Religion & Beliefs

Put the Christ Back in Christmas?

I can't believe I'm about to say this, but I, Amy Guth, a Jewish woman, kind of support the keep-the-Christ-in-Christmas bullshit. I think. Wait, no. I don't. No, I do. Sort of. Oy. Anyway, some other Jews and a few … Read More

By / December 1, 2007
Jewcy loves trees! Please don't print!

I can't believe I'm about to say this, but I, Amy Guth, a Jewish woman, kind of support the keep-the-Christ-in-Christmas bullshit. I think. Wait, no. I don't. No, I do. Sort of.


Anyway, some other Jews and a few Muslims are with me on this. For them, it's about keeping religion in the public sphere—rather than banning Santa, they want to see their local mall decorate for Christmas and Eid and Rosh HaShanah. For me, it's more because year after year, I see parking lots fill up, I see people quite literally freaking out as they shop, I see people feeling crabby and shitty and taking off of work to finish their shopping. I see stores open as early as 4 AN=M (!) so frantic shoppers can get their massive shopping finished. I read statistics about a family of four spending an average of $1,800/year (and climbing) on the holiday each year.

And it's kind of gross to me. I'm not a Christian, so although it's not my problem, I do feel obligated as a human being to at least consider the things I see pushing people to their emotional limits year after year. Especially when two fighting shoppers nearly hit me in the face with the last Barbie doll in Target.

So, despite my tendency to react to fundamentalist evangelist types with "Oy, what a short-sighted, narrow-minded thing to say!" I think the KTCIC campaign might be not the worst idea.

First, it could cut down on materialism, crabbiness and hyper-consumerism by refocusing the celebration on its origin. Gifts are great, but do they have to be so excessive and huge? Maybe focus on family time, the pretty winter scenery, the sparkly decorations, the meals, the parties, etc.

Secondly—and this one would be bound to cause a huge stir if I walked around saying it to Christmas-celebrators—secondly, if it was focused on the person Christmas is actually about, the people celebrating Christmas would actually be Christians. The secularists would maybe make their own thing: Winter Solstice or something along these lines. If you like celebrating Christmas because you enjoy the sparkly lights and winter stuff, you should celebrate the crap out of lights and winter.

But then, I have a Christmas-observing friend who considers Jesus a mere metaphor, a representation of the lives of different Pharisees, and so celebrates this metaphor as a reminder of living peacefully, but doesn't feel like there's any dude behind any of it, or that there is any reason to call anyone a savior. Just like I know Jews who don't feel terribly connected to the Torah, but observe Pesach as a metaphor for freedom from metaphorical slavery to various things and people. It's somewhat largely about semantics, sure, and semantics that don't apply to me at all (in the case of Christmas), but again, when you nearly get clobbered by a Barbie-as-weapon, you can't help but feel inclined to at least riff on it.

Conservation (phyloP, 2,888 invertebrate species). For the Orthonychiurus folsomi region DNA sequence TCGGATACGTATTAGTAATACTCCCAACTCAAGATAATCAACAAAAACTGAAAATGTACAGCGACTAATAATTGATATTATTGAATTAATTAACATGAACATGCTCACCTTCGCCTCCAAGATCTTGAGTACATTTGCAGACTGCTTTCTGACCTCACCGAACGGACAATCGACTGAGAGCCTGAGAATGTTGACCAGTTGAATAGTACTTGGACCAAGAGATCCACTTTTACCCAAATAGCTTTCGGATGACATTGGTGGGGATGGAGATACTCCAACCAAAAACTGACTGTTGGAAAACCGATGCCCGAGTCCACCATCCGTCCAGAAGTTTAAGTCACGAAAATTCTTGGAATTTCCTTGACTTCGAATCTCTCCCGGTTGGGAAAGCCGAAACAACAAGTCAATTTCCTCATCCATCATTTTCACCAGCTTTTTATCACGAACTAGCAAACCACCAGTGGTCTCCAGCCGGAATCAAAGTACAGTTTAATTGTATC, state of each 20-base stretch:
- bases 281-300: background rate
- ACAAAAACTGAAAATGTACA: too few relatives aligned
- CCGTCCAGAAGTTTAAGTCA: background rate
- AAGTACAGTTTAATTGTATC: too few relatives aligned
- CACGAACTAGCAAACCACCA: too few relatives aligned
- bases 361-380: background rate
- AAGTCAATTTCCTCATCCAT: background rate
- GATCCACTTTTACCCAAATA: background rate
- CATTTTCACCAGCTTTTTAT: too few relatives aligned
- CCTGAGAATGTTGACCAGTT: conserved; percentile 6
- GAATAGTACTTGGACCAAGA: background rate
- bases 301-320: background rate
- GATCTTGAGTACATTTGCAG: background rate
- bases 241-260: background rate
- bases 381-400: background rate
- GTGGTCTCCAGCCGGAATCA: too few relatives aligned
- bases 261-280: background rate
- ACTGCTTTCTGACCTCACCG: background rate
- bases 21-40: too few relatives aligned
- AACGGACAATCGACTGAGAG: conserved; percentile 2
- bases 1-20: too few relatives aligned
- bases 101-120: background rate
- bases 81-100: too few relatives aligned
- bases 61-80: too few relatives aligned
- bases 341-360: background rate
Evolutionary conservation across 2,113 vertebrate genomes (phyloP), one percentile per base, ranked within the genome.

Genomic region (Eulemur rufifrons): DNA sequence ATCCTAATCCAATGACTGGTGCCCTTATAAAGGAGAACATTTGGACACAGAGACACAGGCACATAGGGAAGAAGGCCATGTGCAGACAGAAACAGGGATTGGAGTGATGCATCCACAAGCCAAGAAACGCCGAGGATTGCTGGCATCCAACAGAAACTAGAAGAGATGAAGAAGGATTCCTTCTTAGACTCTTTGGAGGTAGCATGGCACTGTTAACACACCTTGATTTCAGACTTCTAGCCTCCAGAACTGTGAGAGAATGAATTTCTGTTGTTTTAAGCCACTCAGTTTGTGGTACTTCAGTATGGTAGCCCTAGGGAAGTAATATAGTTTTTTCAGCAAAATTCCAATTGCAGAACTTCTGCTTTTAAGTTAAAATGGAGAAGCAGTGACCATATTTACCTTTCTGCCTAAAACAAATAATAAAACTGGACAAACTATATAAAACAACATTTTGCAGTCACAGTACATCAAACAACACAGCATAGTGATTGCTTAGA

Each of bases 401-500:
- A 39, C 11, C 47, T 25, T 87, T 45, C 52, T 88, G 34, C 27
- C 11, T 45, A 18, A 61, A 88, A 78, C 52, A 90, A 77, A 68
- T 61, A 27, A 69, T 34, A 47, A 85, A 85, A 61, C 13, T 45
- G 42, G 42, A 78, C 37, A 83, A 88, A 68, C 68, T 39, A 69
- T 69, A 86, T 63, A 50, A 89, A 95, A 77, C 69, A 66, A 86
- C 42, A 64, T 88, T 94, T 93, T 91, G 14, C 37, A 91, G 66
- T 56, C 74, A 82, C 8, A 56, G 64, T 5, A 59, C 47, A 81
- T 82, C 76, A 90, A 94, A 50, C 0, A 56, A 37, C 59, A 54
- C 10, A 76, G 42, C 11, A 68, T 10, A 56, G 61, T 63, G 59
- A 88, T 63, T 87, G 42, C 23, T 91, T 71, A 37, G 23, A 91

I've been asking fellow Jews what they think about all of this, and I'm really surprised that it's elicitedsuch strong opinions—not even healthy banter, but full-on "I'm so glad you asked because…" monologues.

So here's the can of worms: Do I, do you, think it is OK to secularly celebrate any holiday with religious origin? Sort of. Maybe. Not really. Sort of. (I don't mean for secular Jews to celebrate a secular Christmas, that's a whole other issue. I mean secular Jews celebrating religious Jewish holidays secularly, secular Christians celebrating Christian holidays secularly, etc.) Maybe what I'm really driving at is that we could all use a little dose of the "if you're going to do it, mean it" as applied to a lot of things…?

But then the thought of a public school or the White House filled with religious Christmas decor like a manger or whatnot makes me itchy. I'd be uncomfortable if my kids were going to school with a manger up in their grills. And then we sort of branch off into the Merry Christmas v. Happy Holidays issue in retail (I have an upcoming post on that later—hold tight.) This whole thing a complex issue, one that certainly isn't black and white, but one that even as a Chanukah-celebrator, I can't help but consider and discuss with other non-Christmas celebrators, since we're all at risk of getting hit in the face by a Barbie doll. Discuss.

(Please note: This post was written pre-Shabbes. An unfortunate area blackout of internet access prevented it from being posted.)